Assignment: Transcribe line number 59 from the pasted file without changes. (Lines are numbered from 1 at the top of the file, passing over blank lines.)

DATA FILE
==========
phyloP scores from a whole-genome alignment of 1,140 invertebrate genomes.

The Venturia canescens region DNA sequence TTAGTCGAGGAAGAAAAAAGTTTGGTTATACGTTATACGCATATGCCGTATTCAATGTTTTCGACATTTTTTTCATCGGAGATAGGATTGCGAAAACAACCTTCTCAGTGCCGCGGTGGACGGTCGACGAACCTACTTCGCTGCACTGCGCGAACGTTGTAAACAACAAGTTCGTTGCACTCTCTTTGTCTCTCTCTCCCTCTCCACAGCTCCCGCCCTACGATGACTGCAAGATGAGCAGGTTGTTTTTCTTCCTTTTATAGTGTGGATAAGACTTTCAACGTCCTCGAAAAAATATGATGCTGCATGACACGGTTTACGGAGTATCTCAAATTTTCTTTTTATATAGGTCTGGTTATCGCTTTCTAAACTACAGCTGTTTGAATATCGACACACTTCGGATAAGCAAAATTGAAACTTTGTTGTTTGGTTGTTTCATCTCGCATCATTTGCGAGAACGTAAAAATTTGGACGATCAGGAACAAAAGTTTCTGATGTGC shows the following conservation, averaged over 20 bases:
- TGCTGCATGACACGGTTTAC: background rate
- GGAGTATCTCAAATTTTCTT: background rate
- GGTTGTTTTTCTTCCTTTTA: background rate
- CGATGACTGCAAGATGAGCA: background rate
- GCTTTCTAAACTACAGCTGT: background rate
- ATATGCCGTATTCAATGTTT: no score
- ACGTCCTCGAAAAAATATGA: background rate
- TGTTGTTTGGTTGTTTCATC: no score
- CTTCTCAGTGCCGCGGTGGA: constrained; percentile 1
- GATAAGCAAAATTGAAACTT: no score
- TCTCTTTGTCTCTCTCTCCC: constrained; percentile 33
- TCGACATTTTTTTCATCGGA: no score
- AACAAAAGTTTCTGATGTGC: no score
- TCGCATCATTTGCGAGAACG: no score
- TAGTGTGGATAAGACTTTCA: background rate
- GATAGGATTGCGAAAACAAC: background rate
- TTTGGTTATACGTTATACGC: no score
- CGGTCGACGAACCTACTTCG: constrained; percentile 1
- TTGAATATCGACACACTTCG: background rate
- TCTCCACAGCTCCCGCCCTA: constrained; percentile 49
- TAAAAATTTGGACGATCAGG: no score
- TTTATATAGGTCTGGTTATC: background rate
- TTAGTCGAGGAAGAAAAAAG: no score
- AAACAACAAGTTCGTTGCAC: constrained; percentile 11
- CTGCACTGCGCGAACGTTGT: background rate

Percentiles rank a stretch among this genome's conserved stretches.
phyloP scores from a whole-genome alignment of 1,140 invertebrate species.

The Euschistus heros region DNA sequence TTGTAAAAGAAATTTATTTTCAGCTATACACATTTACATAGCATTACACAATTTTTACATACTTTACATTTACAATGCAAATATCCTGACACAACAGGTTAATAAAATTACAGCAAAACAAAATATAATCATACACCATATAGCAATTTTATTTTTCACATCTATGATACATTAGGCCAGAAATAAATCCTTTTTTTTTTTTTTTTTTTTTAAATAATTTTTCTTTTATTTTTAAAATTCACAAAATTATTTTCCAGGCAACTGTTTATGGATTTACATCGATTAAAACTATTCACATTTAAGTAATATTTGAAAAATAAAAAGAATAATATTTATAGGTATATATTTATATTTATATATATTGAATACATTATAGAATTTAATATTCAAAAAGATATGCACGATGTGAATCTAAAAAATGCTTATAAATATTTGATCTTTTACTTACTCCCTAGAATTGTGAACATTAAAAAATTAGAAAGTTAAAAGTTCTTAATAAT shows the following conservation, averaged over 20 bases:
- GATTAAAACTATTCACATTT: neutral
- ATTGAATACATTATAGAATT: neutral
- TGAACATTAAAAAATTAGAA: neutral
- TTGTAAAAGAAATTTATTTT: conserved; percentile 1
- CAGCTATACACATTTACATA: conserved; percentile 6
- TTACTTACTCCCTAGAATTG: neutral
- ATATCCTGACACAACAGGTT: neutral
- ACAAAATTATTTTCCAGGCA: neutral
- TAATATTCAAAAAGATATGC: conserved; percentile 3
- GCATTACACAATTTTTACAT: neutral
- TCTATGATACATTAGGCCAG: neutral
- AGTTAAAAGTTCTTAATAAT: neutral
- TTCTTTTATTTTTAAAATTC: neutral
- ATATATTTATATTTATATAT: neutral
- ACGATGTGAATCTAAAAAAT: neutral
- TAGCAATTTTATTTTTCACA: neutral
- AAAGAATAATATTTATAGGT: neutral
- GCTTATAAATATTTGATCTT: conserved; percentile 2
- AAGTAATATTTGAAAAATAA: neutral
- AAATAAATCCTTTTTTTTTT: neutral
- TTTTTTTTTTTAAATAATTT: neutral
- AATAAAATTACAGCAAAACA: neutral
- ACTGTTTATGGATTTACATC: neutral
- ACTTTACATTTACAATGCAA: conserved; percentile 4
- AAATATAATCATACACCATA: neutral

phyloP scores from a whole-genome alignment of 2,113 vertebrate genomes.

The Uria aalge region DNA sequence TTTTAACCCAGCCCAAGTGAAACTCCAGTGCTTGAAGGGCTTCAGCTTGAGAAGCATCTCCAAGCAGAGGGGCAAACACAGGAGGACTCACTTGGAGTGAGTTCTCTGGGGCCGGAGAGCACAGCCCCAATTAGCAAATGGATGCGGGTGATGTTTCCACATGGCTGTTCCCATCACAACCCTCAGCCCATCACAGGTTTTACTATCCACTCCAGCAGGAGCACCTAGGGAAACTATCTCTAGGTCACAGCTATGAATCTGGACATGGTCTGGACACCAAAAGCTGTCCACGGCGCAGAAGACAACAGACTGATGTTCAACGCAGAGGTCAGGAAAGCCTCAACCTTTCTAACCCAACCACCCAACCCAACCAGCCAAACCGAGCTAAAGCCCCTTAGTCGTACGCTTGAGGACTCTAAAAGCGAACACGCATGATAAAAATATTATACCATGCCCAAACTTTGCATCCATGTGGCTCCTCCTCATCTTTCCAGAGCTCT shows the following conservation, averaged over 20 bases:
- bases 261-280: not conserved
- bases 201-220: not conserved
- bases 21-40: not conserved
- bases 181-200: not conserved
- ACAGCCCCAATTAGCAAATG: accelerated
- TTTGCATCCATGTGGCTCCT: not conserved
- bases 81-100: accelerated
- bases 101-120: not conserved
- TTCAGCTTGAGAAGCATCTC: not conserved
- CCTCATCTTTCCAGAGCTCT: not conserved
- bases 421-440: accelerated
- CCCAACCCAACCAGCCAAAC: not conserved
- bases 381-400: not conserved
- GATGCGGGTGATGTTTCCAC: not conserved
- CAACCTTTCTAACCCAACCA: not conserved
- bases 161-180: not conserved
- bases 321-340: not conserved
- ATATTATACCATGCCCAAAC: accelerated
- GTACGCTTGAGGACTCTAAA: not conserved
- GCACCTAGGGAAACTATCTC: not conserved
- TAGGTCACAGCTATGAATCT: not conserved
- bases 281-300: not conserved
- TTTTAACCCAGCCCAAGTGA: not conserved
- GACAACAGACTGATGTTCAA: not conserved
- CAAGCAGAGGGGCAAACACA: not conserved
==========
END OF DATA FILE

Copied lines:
- bases 201-220: not conserved